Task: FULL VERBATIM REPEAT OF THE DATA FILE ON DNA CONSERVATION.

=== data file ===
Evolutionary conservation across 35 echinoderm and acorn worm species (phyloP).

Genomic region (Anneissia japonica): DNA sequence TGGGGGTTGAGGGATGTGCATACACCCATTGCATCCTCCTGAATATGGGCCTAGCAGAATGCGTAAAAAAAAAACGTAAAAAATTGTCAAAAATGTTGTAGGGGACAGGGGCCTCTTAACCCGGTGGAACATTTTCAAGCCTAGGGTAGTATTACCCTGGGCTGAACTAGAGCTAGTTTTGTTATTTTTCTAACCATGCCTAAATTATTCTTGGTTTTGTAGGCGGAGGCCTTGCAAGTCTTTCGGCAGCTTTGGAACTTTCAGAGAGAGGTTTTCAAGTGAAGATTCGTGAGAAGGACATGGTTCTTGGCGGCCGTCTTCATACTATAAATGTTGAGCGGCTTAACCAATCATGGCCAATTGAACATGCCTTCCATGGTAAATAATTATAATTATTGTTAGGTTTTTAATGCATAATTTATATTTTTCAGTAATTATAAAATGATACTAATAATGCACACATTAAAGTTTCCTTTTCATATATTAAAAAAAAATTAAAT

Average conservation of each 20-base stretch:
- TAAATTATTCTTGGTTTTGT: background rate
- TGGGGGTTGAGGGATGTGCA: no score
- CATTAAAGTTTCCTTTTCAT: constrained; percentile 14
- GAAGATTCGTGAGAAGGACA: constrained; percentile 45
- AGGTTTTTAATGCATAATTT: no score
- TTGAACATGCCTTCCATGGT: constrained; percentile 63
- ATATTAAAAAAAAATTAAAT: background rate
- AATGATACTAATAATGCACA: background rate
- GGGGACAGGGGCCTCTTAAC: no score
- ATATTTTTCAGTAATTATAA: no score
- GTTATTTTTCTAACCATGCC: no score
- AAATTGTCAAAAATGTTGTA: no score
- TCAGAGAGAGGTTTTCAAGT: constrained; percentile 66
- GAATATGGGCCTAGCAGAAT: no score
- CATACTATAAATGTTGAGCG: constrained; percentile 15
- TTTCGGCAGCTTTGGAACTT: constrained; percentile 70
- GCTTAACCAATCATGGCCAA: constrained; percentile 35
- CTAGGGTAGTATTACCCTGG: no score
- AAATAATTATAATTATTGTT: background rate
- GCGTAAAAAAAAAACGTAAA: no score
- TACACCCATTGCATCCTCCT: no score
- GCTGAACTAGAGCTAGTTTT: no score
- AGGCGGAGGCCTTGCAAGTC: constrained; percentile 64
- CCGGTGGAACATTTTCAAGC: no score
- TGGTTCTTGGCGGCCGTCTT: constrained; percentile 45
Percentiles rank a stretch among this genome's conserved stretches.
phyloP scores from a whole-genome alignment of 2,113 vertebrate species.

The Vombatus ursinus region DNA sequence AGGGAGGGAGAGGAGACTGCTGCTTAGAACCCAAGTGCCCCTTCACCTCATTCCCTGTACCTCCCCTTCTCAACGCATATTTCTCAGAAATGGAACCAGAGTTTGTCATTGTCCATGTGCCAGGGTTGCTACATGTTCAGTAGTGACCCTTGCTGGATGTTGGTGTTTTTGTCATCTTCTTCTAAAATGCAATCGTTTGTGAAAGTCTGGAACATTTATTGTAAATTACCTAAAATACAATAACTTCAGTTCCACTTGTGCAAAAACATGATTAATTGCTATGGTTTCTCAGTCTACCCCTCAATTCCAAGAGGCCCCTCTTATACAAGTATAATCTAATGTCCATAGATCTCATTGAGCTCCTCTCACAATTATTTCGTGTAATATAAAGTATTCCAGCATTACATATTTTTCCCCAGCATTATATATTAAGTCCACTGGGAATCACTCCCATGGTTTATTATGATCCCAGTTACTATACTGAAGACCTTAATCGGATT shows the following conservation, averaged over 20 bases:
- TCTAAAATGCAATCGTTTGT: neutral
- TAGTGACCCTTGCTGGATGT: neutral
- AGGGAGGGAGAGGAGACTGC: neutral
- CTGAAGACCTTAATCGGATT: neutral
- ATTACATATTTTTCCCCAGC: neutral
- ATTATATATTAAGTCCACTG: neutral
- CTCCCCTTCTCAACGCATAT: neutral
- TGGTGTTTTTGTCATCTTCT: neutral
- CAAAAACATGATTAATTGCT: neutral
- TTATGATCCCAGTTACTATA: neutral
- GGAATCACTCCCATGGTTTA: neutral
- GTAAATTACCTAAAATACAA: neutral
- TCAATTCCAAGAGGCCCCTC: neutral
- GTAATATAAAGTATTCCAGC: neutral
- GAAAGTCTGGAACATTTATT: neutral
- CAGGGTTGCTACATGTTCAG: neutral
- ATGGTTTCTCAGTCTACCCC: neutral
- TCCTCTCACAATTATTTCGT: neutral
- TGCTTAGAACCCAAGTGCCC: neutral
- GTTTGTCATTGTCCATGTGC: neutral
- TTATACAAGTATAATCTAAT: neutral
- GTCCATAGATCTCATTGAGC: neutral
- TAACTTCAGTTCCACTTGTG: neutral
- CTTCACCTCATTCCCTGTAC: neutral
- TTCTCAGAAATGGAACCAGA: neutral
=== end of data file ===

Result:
Evolutionary conservation across 35 echinoderm and acorn worm species (phyloP).

Genomic region (Anneissia japonica): DNA sequence TGGGGGTTGAGGGATGTGCATACACCCATTGCATCCTCCTGAATATGGGCCTAGCAGAATGCGTAAAAAAAAAACGTAAAAAATTGTCAAAAATGTTGTAGGGGACAGGGGCCTCTTAACCCGGTGGAACATTTTCAAGCCTAGGGTAGTATTACCCTGGGCTGAACTAGAGCTAGTTTTGTTATTTTTCTAACCATGCCTAAATTATTCTTGGTTTTGTAGGCGGAGGCCTTGCAAGTCTTTCGGCAGCTTTGGAACTTTCAGAGAGAGGTTTTCAAGTGAAGATTCGTGAGAAGGACATGGTTCTTGGCGGCCGTCTTCATACTATAAATGTTGAGCGGCTTAACCAATCATGGCCAATTGAACATGCCTTCCATGGTAAATAATTATAATTATTGTTAGGTTTTTAATGCATAATTTATATTTTTCAGTAATTATAAAATGATACTAATAATGCACACATTAAAGTTTCCTTTTCATATATTAAAAAAAAATTAAAT

Average conservation of each 20-base stretch:
- TAAATTATTCTTGGTTTTGT: background rate
- TGGGGGTTGAGGGATGTGCA: no score
- CATTAAAGTTTCCTTTTCAT: constrained; percentile 14
- GAAGATTCGTGAGAAGGACA: constrained; percentile 45
- AGGTTTTTAATGCATAATTT: no score
- TTGAACATGCCTTCCATGGT: constrained; percentile 63
- ATATTAAAAAAAAATTAAAT: background rate
- AATGATACTAATAATGCACA: background rate
- GGGGACAGGGGCCTCTTAAC: no score
- ATATTTTTCAGTAATTATAA: no score
- GTTATTTTTCTAACCATGCC: no score
- AAATTGTCAAAAATGTTGTA: no score
- TCAGAGAGAGGTTTTCAAGT: constrained; percentile 66
- GAATATGGGCCTAGCAGAAT: no score
- CATACTATAAATGTTGAGCG: constrained; percentile 15
- TTTCGGCAGCTTTGGAACTT: constrained; percentile 70
- GCTTAACCAATCATGGCCAA: constrained; percentile 35
- CTAGGGTAGTATTACCCTGG: no score
- AAATAATTATAATTATTGTT: background rate
- GCGTAAAAAAAAAACGTAAA: no score
- TACACCCATTGCATCCTCCT: no score
- GCTGAACTAGAGCTAGTTTT: no score
- AGGCGGAGGCCTTGCAAGTC: constrained; percentile 64
- CCGGTGGAACATTTTCAAGC: no score
- TGGTTCTTGGCGGCCGTCTT: constrained; percentile 45
Percentiles rank a stretch among this genome's conserved stretches.
phyloP scores from a whole-genome alignment of 2,113 vertebrate species.

The Vombatus ursinus region DNA sequence AGGGAGGGAGAGGAGACTGCTGCTTAGAACCCAAGTGCCCCTTCACCTCATTCCCTGTACCTCCCCTTCTCAACGCATATTTCTCAGAAATGGAACCAGAGTTTGTCATTGTCCATGTGCCAGGGTTGCTACATGTTCAGTAGTGACCCTTGCTGGATGTTGGTGTTTTTGTCATCTTCTTCTAAAATGCAATCGTTTGTGAAAGTCTGGAACATTTATTGTAAATTACCTAAAATACAATAACTTCAGTTCCACTTGTGCAAAAACATGATTAATTGCTATGGTTTCTCAGTCTACCCCTCAATTCCAAGAGGCCCCTCTTATACAAGTATAATCTAATGTCCATAGATCTCATTGAGCTCCTCTCACAATTATTTCGTGTAATATAAAGTATTCCAGCATTACATATTTTTCCCCAGCATTATATATTAAGTCCACTGGGAATCACTCCCATGGTTTATTATGATCCCAGTTACTATACTGAAGACCTTAATCGGATT shows the following conservation, averaged over 20 bases:
- TCTAAAATGCAATCGTTTGT: neutral
- TAGTGACCCTTGCTGGATGT: neutral
- AGGGAGGGAGAGGAGACTGC: neutral
- CTGAAGACCTTAATCGGATT: neutral
- ATTACATATTTTTCCCCAGC: neutral
- ATTATATATTAAGTCCACTG: neutral
- CTCCCCTTCTCAACGCATAT: neutral
- TGGTGTTTTTGTCATCTTCT: neutral
- CAAAAACATGATTAATTGCT: neutral
- TTATGATCCCAGTTACTATA: neutral
- GGAATCACTCCCATGGTTTA: neutral
- GTAAATTACCTAAAATACAA: neutral
- TCAATTCCAAGAGGCCCCTC: neutral
- GTAATATAAAGTATTCCAGC: neutral
- GAAAGTCTGGAACATTTATT: neutral
- CAGGGTTGCTACATGTTCAG: neutral
- ATGGTTTCTCAGTCTACCCC: neutral
- TCCTCTCACAATTATTTCGT: neutral
- TGCTTAGAACCCAAGTGCCC: neutral
- GTTTGTCATTGTCCATGTGC: neutral
- TTATACAAGTATAATCTAAT: neutral
- GTCCATAGATCTCATTGAGC: neutral
- TAACTTCAGTTCCACTTGTG: neutral
- CTTCACCTCATTCCCTGTAC: neutral
- TTCTCAGAAATGGAACCAGA: neutral